2. Authorship: James Naremore.
3. Genre: Sarah Berry.
4. Enunciation and Narration: André Gaudreault and François Jost.
5. Film Editing: Lucy Fischer.
6. Film Semiotics: Warren Buckland.
7. Cognitivism: Greg Currie.
8. Psychoanalysis: Richard Allen.
9. Spectatorship and Subjectivity: E. Deidre Pribram.
10. Laura Mulvey Meets Cathrine Tramell Meets the She-Man: Counter-History, Reclamation, and Incongruity in Lesbian, Gay, and Queer Film and Media Criticism: Julia Erhart.
11. Is There Class in this Text?: The Repression of Class in Film and Cultural Studies : David James.
12. Culture Industries: Douglas Kellner.
13. The Political Economy of Film: Janet Wasko.
14. The Work of Theory in the Age of Digital Transformation: Henry Jenkins.
15. Cultural Exchange: Tom O'Regan.
16. Anthropology for the World: Mass Media: Faye Ginsburg.
17. Psycho's Bad Timing: The Sensual Obsessions of Film Theory: Toby Miller.
18. Historical Allegory: Ismail Xavier.
19. Every Picture Tells a Story: José Guadalupe Posada's Photocinematic Graphic Art: Charles Ramirez Berg.
20. On "Historical Poetics," Narrative, and Interpretation: Ira Bhaskar.
"[Offers] new and diverse directions which film theory can and must address … pivotal." Scope: The Online Journal of Film Studies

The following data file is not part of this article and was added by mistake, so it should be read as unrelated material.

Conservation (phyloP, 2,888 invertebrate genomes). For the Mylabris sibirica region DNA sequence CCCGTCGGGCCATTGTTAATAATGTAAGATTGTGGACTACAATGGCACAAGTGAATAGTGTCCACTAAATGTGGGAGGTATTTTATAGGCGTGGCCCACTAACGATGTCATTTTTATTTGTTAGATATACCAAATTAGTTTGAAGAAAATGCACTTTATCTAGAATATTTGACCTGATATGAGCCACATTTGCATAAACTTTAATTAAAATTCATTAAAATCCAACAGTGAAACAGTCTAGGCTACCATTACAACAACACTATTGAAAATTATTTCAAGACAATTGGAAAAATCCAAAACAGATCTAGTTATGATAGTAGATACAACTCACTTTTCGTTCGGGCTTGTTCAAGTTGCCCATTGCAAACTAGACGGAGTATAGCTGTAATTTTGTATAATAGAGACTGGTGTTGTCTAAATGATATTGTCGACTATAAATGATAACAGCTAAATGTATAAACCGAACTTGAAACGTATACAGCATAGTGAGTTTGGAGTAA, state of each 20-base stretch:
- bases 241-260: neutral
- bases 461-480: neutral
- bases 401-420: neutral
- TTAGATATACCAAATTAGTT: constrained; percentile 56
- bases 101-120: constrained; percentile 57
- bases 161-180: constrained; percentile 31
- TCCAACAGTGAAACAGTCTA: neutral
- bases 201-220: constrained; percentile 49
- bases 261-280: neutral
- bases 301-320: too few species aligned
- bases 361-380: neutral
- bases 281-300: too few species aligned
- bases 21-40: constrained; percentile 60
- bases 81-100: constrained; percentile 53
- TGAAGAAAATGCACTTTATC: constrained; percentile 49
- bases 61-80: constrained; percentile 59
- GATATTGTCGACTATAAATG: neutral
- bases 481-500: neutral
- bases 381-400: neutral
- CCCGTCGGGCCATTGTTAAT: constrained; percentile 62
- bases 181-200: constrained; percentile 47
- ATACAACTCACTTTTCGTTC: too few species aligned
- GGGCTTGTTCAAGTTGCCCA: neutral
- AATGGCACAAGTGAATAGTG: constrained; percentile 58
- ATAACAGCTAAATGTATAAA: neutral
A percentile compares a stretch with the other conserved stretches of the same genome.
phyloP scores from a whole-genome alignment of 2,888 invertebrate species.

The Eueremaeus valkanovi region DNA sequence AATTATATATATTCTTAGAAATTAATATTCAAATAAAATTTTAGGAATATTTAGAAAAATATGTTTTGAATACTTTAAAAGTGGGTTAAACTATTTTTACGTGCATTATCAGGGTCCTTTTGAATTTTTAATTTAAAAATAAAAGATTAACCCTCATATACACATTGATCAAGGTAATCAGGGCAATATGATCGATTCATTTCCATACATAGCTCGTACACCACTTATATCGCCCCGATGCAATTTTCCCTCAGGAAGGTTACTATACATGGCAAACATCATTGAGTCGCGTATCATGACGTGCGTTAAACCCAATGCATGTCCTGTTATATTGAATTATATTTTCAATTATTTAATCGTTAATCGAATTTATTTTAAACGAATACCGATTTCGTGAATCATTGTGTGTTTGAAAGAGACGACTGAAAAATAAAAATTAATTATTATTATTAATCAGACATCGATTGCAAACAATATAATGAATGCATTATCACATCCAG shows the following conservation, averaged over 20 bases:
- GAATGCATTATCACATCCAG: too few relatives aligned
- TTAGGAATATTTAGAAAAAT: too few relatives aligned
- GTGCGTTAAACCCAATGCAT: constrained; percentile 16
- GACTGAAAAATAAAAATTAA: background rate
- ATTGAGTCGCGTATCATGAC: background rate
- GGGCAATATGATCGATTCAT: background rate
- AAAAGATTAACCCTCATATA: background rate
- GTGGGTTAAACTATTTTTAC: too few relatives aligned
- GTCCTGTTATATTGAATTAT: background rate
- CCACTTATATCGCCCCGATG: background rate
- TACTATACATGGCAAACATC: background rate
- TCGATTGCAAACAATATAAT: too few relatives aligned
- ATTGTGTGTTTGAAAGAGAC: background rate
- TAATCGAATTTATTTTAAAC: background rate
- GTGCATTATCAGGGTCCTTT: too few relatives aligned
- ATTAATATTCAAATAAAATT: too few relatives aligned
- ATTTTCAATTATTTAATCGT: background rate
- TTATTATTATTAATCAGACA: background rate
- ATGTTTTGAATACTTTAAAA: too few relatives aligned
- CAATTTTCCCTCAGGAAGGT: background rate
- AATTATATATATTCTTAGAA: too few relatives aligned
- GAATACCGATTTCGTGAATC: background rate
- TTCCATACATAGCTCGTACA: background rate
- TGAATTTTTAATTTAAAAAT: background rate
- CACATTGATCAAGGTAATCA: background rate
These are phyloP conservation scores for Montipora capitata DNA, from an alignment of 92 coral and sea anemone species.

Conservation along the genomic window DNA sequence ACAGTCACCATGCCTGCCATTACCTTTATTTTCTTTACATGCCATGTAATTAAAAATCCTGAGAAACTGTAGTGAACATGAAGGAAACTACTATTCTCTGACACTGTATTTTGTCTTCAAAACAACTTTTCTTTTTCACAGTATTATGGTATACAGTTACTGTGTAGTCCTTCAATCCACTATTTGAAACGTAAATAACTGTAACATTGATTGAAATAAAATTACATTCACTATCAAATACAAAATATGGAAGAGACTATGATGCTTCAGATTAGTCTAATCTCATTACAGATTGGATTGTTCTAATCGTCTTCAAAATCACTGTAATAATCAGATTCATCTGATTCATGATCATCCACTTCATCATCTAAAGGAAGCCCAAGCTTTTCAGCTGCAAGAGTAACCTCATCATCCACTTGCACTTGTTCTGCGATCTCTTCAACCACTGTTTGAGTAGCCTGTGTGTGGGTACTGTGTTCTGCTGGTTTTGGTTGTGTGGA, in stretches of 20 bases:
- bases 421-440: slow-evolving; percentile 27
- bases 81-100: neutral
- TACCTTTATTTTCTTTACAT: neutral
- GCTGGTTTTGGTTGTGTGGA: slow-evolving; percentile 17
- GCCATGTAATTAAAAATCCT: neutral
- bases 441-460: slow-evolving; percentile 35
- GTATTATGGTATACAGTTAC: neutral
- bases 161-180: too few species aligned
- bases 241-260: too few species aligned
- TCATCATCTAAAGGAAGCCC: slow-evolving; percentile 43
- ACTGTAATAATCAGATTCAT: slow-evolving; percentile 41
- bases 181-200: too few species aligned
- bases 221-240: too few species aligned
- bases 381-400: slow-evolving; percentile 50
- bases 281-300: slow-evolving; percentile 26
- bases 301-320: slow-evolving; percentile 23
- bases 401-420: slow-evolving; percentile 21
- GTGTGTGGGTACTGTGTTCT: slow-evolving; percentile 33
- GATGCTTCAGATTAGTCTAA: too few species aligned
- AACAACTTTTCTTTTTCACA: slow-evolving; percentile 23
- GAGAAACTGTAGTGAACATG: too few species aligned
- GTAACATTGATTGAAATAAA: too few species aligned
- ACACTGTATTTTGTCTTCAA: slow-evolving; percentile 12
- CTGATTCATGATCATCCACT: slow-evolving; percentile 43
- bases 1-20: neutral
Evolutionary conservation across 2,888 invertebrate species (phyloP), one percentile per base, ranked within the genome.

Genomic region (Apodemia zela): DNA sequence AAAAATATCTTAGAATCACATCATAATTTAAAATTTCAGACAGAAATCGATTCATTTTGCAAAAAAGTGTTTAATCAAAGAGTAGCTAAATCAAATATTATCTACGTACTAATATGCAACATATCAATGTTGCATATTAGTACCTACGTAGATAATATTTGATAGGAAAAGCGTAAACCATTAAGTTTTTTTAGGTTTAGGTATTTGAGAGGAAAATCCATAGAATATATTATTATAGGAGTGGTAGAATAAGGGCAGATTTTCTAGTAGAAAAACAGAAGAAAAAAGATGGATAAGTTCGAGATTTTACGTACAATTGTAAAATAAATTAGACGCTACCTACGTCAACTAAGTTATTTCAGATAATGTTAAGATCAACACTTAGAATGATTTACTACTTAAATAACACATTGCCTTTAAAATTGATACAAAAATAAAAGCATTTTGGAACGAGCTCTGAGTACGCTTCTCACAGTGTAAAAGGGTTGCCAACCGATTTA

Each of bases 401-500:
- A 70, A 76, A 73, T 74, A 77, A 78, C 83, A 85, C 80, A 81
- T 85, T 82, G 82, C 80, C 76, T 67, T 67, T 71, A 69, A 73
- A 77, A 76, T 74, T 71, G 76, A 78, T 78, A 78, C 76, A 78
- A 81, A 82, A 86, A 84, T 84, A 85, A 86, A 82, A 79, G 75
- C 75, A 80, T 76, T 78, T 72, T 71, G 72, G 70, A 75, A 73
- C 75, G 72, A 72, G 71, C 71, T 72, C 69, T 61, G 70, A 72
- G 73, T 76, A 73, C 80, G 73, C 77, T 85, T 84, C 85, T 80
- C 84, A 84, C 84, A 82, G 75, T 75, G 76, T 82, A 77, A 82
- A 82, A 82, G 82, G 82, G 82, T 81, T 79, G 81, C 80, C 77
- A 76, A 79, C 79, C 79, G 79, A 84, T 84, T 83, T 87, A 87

- Provides a major collection of specially commissioned work by experts in the field of film studies.
- Represents material under a variety of headings, including class, race, gender, queer theory, nation, stars, ethnography, authorship, and spectatorship.
- Offers an international approach to the subject, including coverage of topics such as genre, image, sound, editing, culture industries, early cinema, classical Hollywood, and TV relations and technology.
- Includes concise chapter-by-chapter accounts of the background and current approaches to each topic, followed by a prognostication on the future.
- Considers cinema studies in relation to other forms of knowledge, such as critical studies, anthropology, and literature.